We are all smart enough to know why Progressives want to expand welfare distribution which has now reached better than 1 out 4 - votes. They are creating an army of dedicated voters pulling the lever to maintain or expand their "free" stuff. What has always bothered me to some degree (similar to Union issues) is why doesn't the recipient class police themselves instead of allowing the expansion which dilutes the money pool? If someone is gaming the system and taking from the pool unjustly they are only hurting those really in need - possibly themselves?

I am a huge fan of making those on assistance - those able body persons - to work to some degree when on assistance. Many cities have armies of workers they could deploy for tasks like neighborhood clean up, painting and general maintenance. The 3 options should be work detail, school or volunteer when on assistance. Use $50/hr as the "payback scale" so as to not be counter productive. You get $100 in assistance you owe 2 hours back to the community.

Jon said...

Chad, before we start into another 50 comment long thread on side issues (and I'm not knocking it, I enjoy it) can I first point out that you didn't say a single thing related to what I posted here. You posted just standard tea party war on the poor type rhetoric. The point of this post here is it cuts to the attitude held by TP types that poor people are idiots, and if only they'd do the kinds of things TP types think they should do then they'd be fine. Be like Will Smith. Stop driving fancy cars and buying nice clothes. Buckle down, save, invest. This is TP advice for the poor, but here in the article I linked to she makes the case that what seems foolish from your perspective is actually a means of survival. You should be a bit more humble knowing that you come from a different place with different problems and different solutions to your problems. The people that are managing to survive maybe know a thing or two you don't, so hold your tongue on all your advice, at least for a bit, and consider that maybe you don't know it all and don't know what they deal with.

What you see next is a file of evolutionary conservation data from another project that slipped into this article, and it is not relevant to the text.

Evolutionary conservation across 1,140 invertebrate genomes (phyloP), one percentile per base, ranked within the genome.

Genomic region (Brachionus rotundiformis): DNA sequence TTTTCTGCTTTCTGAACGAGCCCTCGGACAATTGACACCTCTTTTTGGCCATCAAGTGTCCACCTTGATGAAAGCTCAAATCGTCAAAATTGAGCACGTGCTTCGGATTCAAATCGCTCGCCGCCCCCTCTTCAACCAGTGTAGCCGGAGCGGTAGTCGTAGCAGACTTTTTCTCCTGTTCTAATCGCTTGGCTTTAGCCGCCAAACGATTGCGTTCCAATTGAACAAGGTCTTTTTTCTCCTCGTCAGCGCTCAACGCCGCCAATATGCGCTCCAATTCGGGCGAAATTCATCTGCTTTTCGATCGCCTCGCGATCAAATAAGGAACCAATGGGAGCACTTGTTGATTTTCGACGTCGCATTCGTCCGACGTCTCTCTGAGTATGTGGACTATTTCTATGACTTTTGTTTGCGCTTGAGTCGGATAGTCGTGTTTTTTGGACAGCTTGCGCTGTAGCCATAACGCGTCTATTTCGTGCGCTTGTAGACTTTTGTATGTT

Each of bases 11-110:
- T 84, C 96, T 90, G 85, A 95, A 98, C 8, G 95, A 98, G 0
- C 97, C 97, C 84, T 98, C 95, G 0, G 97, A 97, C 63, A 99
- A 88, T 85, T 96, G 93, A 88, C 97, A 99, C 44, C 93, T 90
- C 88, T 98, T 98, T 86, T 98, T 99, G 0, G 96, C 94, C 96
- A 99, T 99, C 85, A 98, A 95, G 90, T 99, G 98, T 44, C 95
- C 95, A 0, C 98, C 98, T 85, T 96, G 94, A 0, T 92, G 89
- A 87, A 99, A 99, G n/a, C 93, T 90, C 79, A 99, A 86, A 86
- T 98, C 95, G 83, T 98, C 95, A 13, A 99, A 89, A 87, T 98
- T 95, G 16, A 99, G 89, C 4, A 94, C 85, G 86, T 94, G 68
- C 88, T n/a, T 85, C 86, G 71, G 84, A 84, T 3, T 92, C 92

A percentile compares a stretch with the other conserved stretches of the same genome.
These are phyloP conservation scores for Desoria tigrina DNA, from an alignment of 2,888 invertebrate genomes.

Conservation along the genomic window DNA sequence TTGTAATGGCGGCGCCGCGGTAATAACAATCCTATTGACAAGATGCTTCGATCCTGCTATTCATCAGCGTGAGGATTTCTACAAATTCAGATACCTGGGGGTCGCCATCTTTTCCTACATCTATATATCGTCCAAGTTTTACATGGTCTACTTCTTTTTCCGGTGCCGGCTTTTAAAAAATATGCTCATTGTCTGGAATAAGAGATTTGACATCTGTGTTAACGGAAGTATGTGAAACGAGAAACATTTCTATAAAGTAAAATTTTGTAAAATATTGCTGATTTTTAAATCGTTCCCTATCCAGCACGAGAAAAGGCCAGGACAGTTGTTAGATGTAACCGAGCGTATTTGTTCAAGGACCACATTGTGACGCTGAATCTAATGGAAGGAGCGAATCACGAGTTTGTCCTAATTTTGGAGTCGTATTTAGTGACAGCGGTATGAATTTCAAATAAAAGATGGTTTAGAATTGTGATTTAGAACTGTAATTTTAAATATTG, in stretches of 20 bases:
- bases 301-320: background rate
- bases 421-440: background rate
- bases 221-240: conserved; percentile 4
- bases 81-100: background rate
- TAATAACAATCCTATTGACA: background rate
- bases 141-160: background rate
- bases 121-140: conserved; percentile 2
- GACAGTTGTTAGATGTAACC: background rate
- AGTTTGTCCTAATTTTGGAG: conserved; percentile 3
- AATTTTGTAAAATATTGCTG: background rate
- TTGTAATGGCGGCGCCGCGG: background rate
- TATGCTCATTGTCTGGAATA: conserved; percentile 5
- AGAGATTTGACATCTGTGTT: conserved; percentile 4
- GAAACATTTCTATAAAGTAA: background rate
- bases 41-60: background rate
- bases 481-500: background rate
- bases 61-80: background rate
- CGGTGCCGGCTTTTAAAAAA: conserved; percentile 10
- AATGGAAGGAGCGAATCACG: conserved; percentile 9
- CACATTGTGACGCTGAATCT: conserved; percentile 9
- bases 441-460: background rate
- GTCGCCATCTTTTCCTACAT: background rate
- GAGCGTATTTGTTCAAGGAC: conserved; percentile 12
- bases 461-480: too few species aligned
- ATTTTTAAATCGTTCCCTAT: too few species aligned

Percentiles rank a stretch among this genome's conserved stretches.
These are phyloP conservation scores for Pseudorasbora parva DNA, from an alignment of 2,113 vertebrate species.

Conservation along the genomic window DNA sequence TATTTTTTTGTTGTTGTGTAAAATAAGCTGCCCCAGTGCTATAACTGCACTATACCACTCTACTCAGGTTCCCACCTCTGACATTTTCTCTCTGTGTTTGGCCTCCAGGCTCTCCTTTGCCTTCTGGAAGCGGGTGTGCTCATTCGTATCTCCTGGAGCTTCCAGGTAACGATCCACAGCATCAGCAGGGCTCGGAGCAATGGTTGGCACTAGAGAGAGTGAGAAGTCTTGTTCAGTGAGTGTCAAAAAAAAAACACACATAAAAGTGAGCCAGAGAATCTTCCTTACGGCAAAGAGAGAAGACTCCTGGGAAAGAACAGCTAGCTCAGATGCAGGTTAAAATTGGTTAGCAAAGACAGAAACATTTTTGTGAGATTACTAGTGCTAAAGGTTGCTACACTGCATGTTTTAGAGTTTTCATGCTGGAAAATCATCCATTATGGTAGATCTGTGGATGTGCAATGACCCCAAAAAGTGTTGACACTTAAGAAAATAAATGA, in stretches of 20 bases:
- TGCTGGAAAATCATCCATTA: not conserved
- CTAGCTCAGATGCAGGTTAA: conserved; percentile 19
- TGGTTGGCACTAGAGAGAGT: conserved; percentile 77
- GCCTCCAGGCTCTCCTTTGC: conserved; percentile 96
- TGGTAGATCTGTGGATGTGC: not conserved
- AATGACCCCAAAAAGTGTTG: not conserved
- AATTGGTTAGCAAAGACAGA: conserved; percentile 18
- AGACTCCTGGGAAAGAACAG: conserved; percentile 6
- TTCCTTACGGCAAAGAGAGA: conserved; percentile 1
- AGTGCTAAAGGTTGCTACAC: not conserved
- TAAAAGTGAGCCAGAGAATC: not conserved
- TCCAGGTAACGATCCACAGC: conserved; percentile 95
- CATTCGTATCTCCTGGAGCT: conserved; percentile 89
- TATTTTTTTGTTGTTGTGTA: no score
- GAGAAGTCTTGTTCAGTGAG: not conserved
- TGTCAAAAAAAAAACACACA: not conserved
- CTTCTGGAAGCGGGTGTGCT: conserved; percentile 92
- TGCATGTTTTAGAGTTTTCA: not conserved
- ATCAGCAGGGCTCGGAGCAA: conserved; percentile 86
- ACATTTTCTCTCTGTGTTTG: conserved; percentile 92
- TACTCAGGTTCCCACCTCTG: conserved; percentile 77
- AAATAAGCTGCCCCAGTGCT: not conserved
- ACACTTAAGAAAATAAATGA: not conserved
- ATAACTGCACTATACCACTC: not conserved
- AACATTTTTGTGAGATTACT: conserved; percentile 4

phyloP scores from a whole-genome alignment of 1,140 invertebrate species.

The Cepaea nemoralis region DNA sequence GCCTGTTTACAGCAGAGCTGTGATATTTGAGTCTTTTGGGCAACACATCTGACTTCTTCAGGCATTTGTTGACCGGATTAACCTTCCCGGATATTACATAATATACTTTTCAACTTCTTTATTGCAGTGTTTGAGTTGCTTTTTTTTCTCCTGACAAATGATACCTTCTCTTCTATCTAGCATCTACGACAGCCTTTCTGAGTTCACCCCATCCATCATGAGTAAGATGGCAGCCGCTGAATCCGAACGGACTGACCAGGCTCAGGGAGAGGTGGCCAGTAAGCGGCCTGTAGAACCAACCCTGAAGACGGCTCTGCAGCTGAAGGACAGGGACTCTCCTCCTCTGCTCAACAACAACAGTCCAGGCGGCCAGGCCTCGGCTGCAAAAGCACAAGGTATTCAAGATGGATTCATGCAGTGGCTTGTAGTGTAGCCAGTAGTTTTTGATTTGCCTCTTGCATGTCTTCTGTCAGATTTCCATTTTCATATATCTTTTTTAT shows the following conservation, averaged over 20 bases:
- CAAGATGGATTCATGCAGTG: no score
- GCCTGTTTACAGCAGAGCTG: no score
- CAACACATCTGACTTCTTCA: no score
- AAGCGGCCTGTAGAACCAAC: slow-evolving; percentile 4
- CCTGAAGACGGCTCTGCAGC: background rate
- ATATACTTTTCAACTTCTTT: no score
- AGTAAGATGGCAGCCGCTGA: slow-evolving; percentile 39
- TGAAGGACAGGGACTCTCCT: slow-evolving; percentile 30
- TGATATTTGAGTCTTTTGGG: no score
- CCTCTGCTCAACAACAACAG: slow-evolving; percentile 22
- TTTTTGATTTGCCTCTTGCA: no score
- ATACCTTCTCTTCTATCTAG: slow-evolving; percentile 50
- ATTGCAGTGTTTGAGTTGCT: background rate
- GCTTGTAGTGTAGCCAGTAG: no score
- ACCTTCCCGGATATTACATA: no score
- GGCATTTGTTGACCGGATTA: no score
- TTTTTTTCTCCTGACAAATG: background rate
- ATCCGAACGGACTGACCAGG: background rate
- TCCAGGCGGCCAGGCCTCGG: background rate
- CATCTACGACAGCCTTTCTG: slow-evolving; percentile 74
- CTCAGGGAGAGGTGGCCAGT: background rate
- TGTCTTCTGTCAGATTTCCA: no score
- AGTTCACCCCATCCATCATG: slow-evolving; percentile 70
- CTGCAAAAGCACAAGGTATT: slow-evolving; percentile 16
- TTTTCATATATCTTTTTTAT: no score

And it's not just you. Even I am guilty of this attitude. I sometimes point out how I drive a crappy car and have an old computer and shop at the Salvation Army and say that if only these people acted more like me they'd be better off and just retire early. This article opened my eyes on this. My advice sitting perched in a comfortable white life, is off base as well.

Jonathan said...


I hear what you're saying. It sounds like you're tying compassion with respect - you have to respect someone before you provide compassion. Is this accurate?

Here's my take - I completely agree with the accountability thing, people should be held accountable for their actions.

However, it seems to me that my desire to hold someone accountable can sometimes get in the way of actually achieving this success and here's why - I believe compassion (or love) provided with strings attached is very ineffective.

On a personal 1 on 1 level, when I display someone genuine love and compassion with no strings attached, it can be very trans formative. People see that and respond. No not always, but that's not the point. I don't believe my job is to ensure that they will make the best choice, I believe my role is to give them the option to make good choices.

When I look at 1 Cor 13 3- 7 it reads:

"If I give all I possess to the poor and give over my body to hardship that I may boast,[b] but do not have love, I gain nothing.
4 Love is patient, love is kind. It does not envy, it does not boast, it is not proud. 5 It does not dishonor others, it is not self-seeking, it is not easily angered, it keeps no record of wrongs. 6 Love does not delight in evil but rejoices with the truth. 7 It always protects, always trusts, always hopes, always perseveres."

For me, the "always trusts, always hopes" is very challenging. It makes it difficult to reconcile trying to enforce a "if you promise to be responsible, I'll help you out because you've earned my trust". Personally, I've seen it again and again - the more I trust and hope in individuals, the more likely they are going to respond to that and end up doing the right thing. It does seem counter intuitive to me, but I'd like to think I'm more concerned about doing what works than being proved right on a point, or ensuring someone gets what they deserve.

Chad said...

Well JC it might be rhetoric in our mind, but it is also a recipe for success by doing those things. Like the character I spoke about that Will Smith played - he stayed on a strict and disciplined path - he bought what the needed and invested in himself/his son.

To say the poor are idiots is harsh - I say in most cases they play the victim so that they don't have to assume the personal responsibility they should - they are undisciplined and they listen to folks like you who tell them they are the victims which does nothing to help. Remember - I was a mess, a victim for a year plus living in my car until I got a little tough love which woke me up. It's on me - no one else.

So what I say about the article specifically is that it is the Progressive playbook really so I am non too shocked. You sympathize and are very quick to offer forgiveness for bad choices on top of bad choices - not holding them personal responsible.

Chad said...


Everything has strings attached - I understand what your saying completely, but your not going to give a drug addict a $100 in hopes that they do the right thing.